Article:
Have you ever had a band or a song come into your life just at the exact right moment? That’s the magic of music, sometimes it finds its way into your life, and it’s like meeting someone new at a party and instantly becoming best friends. Discovering new music that truly resonates with you is like taking a gigantic breath of fresh air, especially when the list of things in the world to be upset and angry about continues to grow.
With that in mind, say hello to the North Haven band Bait Bag, the trio of singer/bassist Courtney Naliboff, 37, guitarist/backing vocalist Fiona Robins, 25, and drummer Claire Donnelly, 33. Bait Bag formed in the spring of 2018 because the three women needed catharsis “after being weighed down by constant bad news.” They decided to join forces and make loud music together, and a huge source of their inspiration is the “riot grrrl” feminist punk movement that began in the early ’90s. Bait Bag lists some of their influences as the bands Sleater Kinney, Le Tigre and Blondie, as well as “anything loud, fun and inclusive.” They say that their songs are intended to empower and excite, or at least give other frustrated people something to flail around to.
Before I hit play on the first of the three songs on their EP, I knew that even if I didn’t like their actual music, I would at least love where this band was coming from. But within five seconds of hearing “Girl Pushups,” I became an instant fan. The tune starts on a poppy note, then gives way to a rocking cheer about empowerment. “Put your hands upon the earth/Now push away everything you’ve heard about what you should look like or what you should be,” declares the song in a bold and deliberate way. “Push it away, the Photoshop retouch/Push it away, dying your gray hairs.” The song is exactly as long as it needs to be, and it’s message is clear. And perfect.
Here’s “Girl Pushups” :
Next is “Hot Garbage.” It tells of a woman enjoying a walk in the sun when she’s suddenly catcalled and then full-on harassed and made to feel unsafe. The woman clearly feels victimized but is able to pivot and take her power back. Add to this fuzzy guitar, tight bass and loose drums, and the end result is a fierce, punk rock bolt of thunder.
Finally, there’s “1982” with the lines: “She was 15, there was a party/She walked up the stairs and into a nightmare.” It didn’t take long to connect the dots and realize what this one was about. “They turned up the music, she thought she was dying/And in the chaos, she made her escape.” It ends with the lines: “I see you, I hear you/In 1982 and today.” The line “and I believe you” is effectively wailed four times by Naliboff toward the end of the song.
Naliboff started studying music at 5 years old and majored in music at Brown University, where she played trumpet and sang in a funk cover band. Donnelly picked up drums in 9th grade and was in an all-girl punk band in high school. She started drumming again when Bait Bag formed last year. Robins has been singing since she could talk, taught herself acoustic guitar in high school and has been in several bands. Bait Bag, however, is the first band she’s played electric guitar in.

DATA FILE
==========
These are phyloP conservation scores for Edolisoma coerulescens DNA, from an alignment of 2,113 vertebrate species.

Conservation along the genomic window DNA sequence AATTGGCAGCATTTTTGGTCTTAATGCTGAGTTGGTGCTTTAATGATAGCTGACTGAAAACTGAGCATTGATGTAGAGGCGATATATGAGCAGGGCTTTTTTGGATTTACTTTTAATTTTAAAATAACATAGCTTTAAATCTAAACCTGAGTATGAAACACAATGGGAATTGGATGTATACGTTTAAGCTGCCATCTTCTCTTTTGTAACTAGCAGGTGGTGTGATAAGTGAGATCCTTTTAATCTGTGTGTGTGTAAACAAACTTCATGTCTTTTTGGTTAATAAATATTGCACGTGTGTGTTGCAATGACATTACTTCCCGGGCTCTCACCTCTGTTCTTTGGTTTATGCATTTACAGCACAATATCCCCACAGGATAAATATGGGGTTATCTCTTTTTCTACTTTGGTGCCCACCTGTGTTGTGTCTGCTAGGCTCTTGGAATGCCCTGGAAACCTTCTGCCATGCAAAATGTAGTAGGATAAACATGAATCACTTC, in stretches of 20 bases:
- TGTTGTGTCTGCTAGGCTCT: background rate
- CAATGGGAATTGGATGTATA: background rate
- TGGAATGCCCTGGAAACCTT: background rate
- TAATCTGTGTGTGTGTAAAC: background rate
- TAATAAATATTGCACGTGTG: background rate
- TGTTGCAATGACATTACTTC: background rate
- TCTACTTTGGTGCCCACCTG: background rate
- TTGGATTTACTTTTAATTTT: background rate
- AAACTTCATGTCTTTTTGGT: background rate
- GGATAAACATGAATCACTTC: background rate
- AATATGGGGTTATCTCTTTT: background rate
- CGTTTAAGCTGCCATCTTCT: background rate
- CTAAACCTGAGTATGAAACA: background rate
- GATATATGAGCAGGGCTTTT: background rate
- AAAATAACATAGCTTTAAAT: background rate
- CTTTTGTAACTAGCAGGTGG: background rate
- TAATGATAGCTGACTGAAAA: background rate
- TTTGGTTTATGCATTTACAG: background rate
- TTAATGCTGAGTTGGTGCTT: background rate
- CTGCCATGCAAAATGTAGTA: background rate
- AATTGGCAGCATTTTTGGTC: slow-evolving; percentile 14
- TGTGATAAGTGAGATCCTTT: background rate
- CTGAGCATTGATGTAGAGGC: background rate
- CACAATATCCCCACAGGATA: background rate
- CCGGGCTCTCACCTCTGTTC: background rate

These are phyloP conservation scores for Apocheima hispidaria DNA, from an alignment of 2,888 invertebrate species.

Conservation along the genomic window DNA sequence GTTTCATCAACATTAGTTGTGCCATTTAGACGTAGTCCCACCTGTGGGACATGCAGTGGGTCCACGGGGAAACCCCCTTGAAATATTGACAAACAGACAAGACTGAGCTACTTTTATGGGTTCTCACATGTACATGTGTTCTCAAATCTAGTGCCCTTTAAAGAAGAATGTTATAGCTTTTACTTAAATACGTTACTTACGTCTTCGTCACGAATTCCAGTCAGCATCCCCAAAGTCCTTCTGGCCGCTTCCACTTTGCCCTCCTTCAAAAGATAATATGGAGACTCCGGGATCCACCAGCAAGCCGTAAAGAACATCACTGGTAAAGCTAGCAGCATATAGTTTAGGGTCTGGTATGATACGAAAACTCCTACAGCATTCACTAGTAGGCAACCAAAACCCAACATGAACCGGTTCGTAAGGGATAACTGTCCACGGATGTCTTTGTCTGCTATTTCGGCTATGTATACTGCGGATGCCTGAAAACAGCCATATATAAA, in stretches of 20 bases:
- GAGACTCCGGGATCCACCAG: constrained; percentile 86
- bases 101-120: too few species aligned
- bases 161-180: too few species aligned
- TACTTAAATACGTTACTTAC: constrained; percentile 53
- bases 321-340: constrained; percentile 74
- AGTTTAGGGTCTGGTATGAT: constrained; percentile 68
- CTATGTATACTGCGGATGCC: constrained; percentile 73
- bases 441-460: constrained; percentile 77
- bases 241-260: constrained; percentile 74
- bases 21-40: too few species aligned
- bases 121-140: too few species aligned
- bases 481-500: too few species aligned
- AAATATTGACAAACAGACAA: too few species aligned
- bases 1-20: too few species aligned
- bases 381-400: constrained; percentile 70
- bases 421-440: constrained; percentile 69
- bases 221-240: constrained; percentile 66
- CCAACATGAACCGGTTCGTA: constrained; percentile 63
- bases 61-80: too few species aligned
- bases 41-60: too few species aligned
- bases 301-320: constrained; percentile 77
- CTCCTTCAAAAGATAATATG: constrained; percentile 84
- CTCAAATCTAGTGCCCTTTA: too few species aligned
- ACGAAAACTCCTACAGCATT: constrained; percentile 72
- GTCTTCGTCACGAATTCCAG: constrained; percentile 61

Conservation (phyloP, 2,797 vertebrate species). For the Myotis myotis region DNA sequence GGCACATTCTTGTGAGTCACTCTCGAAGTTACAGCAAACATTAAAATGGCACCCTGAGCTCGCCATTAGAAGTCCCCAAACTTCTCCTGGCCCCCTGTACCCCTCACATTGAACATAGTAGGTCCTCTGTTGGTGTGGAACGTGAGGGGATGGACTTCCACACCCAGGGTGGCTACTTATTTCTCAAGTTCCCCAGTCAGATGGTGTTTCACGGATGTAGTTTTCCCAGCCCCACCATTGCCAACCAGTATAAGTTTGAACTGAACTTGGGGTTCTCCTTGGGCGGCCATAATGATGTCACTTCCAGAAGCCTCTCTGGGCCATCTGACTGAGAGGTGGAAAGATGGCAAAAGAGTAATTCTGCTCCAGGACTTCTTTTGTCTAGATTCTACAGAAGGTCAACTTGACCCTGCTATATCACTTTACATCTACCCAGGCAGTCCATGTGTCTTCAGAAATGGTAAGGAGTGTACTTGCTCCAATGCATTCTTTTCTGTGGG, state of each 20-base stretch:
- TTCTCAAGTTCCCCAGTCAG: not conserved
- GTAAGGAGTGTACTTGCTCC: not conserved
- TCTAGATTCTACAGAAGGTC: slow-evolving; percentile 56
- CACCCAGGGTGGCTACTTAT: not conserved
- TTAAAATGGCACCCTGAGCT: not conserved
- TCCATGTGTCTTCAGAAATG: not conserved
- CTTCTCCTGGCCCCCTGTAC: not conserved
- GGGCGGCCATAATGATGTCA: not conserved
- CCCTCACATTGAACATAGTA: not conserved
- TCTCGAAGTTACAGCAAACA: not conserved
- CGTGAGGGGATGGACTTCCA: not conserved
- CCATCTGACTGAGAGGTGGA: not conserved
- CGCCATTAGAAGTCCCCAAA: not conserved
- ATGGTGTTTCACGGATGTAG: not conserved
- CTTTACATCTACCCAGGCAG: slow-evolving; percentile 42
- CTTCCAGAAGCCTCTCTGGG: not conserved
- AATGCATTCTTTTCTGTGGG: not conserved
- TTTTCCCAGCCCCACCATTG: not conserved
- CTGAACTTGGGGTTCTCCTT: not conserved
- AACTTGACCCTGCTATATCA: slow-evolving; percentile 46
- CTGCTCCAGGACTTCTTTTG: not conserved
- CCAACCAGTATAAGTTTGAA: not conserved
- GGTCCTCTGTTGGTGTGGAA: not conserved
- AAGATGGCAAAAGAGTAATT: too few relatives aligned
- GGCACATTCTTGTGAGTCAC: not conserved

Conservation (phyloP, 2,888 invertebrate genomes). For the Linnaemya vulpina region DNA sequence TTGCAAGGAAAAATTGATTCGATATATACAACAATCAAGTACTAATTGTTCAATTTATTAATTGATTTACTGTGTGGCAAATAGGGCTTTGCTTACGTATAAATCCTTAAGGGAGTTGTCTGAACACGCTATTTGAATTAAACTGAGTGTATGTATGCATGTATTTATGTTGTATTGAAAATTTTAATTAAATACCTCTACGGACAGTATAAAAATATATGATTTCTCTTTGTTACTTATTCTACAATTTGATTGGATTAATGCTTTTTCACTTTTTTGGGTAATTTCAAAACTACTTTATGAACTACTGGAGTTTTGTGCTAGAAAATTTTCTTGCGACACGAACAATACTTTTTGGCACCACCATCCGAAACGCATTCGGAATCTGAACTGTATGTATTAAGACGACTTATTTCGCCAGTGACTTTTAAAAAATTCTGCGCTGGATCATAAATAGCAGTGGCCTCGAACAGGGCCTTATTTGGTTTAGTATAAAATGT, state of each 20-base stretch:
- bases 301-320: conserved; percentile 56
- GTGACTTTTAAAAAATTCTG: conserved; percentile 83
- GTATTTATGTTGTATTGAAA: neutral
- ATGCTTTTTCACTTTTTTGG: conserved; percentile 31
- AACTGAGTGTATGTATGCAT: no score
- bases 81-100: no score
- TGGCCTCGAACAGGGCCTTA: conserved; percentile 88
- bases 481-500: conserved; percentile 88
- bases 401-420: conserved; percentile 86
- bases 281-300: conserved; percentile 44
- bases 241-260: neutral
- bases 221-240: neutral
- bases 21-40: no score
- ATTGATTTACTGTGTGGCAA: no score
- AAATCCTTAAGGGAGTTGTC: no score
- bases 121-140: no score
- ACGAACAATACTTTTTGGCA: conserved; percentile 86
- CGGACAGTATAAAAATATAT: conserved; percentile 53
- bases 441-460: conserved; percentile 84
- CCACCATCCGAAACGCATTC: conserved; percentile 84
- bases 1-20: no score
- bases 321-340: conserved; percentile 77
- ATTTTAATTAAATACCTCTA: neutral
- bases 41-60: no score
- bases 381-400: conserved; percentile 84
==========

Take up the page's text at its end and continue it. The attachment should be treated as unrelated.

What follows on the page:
As to what specifically influenced the writing of their songs, Naliboff, Bait Bag’s primary songwriter, spoke of the avalanche of “(expletive) grabbing”, the #metoo movement, gender equity and Brett Kavanaugh, among other topics. She said, “1982 is our response to Christine Blasey Ford’s statement … I wanted to write songs that were empowering and hopefully can give people space to say, ‘Yeah, push away all that nonsense.’ ”
Bait Bag describes itself as a feminist punk band, and I asked all three of them to expound on what that means to be a feminist in 2019. On Naliboff’s list is wage equality, excellent and well-researched women’s health care, inclusion of all women-identified people, paid family leave, affordable child care, being able to go for a walk at night without fear or mace and normalizing breastfeeding and menstruation.. Donnelly bemoaned the fact that the word feminist can be hard for some people to digest. “Being a feminist doesn’t mean we’re anti-men. It just means that we believe all people should have equal rights regardless of gender or sex.” Robins agreed with her two bandmates and added that she wants to live in a world where feminism doesn’t have a stigma. “For me, it’s all about equity and mutual respect. The fact that anyone has an argument against feminism blows my mind.”
Bait Bag hopes to get back into the studio to record more songs this year and appreciates that there’s no pressure surrounding it. “It’s fun to be able to release things primarily digitally because we’re not beholden to any album length or anything like that,” explained Naliboff. So while there’s no physical CD to purchase, you can find Bait Bag shirts for sale online at baitbagtheband.com, which is where you can also listen to the EP and keep tabs on what they’re up to. To download their songs, head to baitbag.bandcamp.com or you can also find them on Amazon Music, iTunes and Spotify.
Want to see Bait Bag do its thing live? The band will be at Fogtown Brewing Co. in Ellsworth with Beach Trash on Saturday night. Doors are at 5 p.m., and there’s a $10 cover. Info at brownpapertickets.com.
Bait Bag will also be at Port City Music Hall in Portland on March 9 with Ossalot, Random Ideas and Tiger Bomb. Doors are at 8 pm.. and tickets are $7 and available at portcitymusichall.com.